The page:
Since you're using ADO.NET, you can use ADO.NET's inbuilt connection pooling capabilities. Actually, let me refine that: you must always use ADO.NET's inbuilt connection pooling capabilities. By doing so you will get the .NET runtime to transparently manage your connections for you in the background. It will keep the connections open for a while even if you closed them and reuse them if you open a new connection. This is really fast stuff.
Make sure to mention in your connection string that you want pooled connections as it might not be the default behaviour.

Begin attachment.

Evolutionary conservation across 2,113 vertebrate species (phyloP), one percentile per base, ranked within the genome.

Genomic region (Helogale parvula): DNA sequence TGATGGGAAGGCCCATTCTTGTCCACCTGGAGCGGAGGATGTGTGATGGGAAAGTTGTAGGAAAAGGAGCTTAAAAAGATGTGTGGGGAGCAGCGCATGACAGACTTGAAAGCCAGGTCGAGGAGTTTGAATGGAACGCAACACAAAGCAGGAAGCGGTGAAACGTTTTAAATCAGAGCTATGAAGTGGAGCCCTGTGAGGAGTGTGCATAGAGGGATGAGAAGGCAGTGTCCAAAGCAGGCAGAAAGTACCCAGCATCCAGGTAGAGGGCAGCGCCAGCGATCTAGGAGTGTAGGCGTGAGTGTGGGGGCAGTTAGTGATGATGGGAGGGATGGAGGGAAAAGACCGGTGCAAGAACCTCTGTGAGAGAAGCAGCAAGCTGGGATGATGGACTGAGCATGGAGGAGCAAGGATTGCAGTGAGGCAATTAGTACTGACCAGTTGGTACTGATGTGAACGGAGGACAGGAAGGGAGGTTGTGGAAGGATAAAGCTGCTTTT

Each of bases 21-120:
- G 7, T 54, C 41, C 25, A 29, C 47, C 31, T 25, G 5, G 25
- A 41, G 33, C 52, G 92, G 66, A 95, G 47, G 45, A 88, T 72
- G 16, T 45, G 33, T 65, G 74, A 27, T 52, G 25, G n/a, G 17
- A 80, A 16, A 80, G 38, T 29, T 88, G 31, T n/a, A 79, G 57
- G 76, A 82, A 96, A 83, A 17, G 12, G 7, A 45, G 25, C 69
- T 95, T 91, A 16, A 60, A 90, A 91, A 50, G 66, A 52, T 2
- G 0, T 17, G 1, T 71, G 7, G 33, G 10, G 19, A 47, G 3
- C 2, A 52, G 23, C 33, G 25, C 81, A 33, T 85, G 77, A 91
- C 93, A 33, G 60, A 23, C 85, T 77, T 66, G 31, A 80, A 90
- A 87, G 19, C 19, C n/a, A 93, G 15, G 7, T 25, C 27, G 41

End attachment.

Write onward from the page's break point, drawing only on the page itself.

You only need to create connections locally when you need them, since they're pooled in the backrgound so there's no overhead in creating a new connection:
using (var connection = SomeMethodThatCreatesAConnectionObject())
// do your stuff here
connection.Close(); // this is not necessary as
// Dispose() closes it anyway
// but still nice to do.
That's how you're supposed to do it in .NET.